2019 GETTYSBURG WORK WEEKEND
The Gettysburg Work Weekend was organized four years ago by MOA Ambassador Sam Booth from Ohio. Sam is a registered Battlefield Guide and has a passion for the battle. The fee is usually in the $50+ range and includes two nights camping and a catered meal Saturday evening.
Sam has a few connections at the battlefield and arranges with the Park Rangers for a job untrained and mostly elderly can handle. A couple of years we took down fences and piled them on the road, this year they asked us to remove the brush off a fence and cut back about two feet, a bush hog would do the rest.
Friday night it has become a tradition that we go to Dobbin House for dinner, reservations are made and the hardest thing is finding a place to park. A pre-revolution war Restuarant it offers a great menu served in an authentic 1860 atmosphere, not Mac Donald's so expect a $50-tab, money well spent.
FRIDAY: Off at 7 AM on Friday my GPS said it would be a three-hour trip, silly GPS it wanted me to ride the slabs. Across New Jersey I departed the Garden State on the Commodore Barry bridge after an ATM and a gas stop , the plan being to traverse RT322 to Rt1 behind the people that start work at 8 and ahead of the people that start at 9. It actually worked out and the traditional back-ups were minimal. The construction work to dualize the road seems to be moving at a rapid rate, I imagine they didn’t get the general contractor from New Jersey. South on Rt1 almost to Maryland then Northwest on Rt 896 to Rt 372 and West to Quarryville. At Quarryville I always stop at Lapp’s Family Restaurant, they have a great buffet on Fridays but unfortunately are closed on Sunday for the trip home. Further West on 372 takes me across the Susquehanna to a left turn on Rt 74 to Rt 851 and West. 30 miles later I intersect Rt 216 and head toward Hanover where I pick up Rt 116 and ride it to Gettysburg. This is/was my planned route which is usually interrupted by ‘I wonder where that road goes’, so it took me a little over 5 hours to get to the campground. http://www.artillaryridge.com
Hellos, set up camp and get ready to go to the Dobbin House.
SATURDAY: Up early, at 5:30 AM to the sound of the BBQ guys rolling in, by 6:00 they had their rolling smoker fired up and the meat on. Lincoln Diner for breakfast and wait for our assignment on the battlefield. This year we’ll be removing brush from about a half mile of fence on the Southern end of the battlefield, what at first appeared as a daunting assignment actually wasn’t too bad with 30/40 people hard at work. Perfect weather this year for the first time but the temperature started to increase into the uncomfortable zone at around noon. The Park Ranger called us off about 100 feet short of our goal, she likely was afraid one of us would drop dead. Looking back at the fence, we did a really nice job.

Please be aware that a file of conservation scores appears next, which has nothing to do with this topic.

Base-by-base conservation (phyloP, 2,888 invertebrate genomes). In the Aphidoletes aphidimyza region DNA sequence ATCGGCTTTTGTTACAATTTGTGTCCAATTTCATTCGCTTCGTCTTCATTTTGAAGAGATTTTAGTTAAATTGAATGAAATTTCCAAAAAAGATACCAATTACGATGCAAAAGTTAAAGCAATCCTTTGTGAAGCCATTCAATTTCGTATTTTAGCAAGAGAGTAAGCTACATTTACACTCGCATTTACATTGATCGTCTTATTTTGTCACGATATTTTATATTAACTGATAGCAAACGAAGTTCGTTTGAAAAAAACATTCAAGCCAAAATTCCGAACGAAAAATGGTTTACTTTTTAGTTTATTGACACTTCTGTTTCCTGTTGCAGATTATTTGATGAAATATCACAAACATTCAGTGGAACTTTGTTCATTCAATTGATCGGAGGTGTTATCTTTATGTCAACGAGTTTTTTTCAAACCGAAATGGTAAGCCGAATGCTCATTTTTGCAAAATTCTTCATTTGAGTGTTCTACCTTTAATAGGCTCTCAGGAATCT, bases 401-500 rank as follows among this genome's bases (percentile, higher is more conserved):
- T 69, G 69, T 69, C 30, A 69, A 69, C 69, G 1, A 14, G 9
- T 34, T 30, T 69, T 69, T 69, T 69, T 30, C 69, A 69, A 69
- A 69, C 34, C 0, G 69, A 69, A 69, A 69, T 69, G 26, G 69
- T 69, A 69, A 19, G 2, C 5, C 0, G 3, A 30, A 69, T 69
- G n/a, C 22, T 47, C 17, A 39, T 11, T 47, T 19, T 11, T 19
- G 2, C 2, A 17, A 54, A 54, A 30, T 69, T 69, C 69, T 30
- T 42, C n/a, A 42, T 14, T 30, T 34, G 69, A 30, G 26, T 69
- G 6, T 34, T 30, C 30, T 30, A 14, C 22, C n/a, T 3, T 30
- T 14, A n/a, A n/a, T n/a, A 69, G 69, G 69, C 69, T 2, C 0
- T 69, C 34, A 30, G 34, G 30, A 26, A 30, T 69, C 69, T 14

After lunch Sam Booth took some of the people on a hike up Round Top to the location of a rarely seen part of the battlefield. I took off on my own toward Culp’s Hill where the first day of the battle ended. I’ve never been there before and spent well over an hour reading monuments and climbing the observation tower. I also found the monument for my great great grandfather’s(?) unit, the 145th New York volunteer infantry.
Back at the campground the BBQ guys were putting out a first-class brisket and fixins meal. Afterwards it was door prizes and thankfully someone older that me won the oldest rider. Sam had a half cord of dried hardwood delivered so we had a nice campfire with the usual back and forth that occurs when friends gather around a campfire. Also, as usual, maybe because we’re getting up in age or maybe because most no longer do physical work, the people started to disappear around 9PM.
This is Colin's third year helping out, that fence was covered with brush
You can almost see our bikes lined up on the road.
SUNDAY: Up and packed by 6AM some of the guys headed to the Lincoln diner while I headed East toward the East Cavalry Field. Another often overlooked site of the battle the site is actually three miles East of the main battlefield. On the third day of the battle General Jeb Stuart was leading the entire Southern cavalry North in an attempt to get behind the Union forces when Picket advanced at their front. The newly promoted General Custer noticed this and threw his entire Michigan Cavalry against the enemy, even though they were vastly outnumbered. Thinking he was being attacked by the entire Union cavalry Stuart halted his advance and never arrived to support Pickets disastrous charge. So, with two bucket list items scratched off (Culp’s hill and the East Cavalry Field) I headed home. Using the ride toward the sun method of navigation I’m not really sure exactly how I found the Susquehanna river but eventually I crossed at the Holtwood dam and reversed the route I took out.
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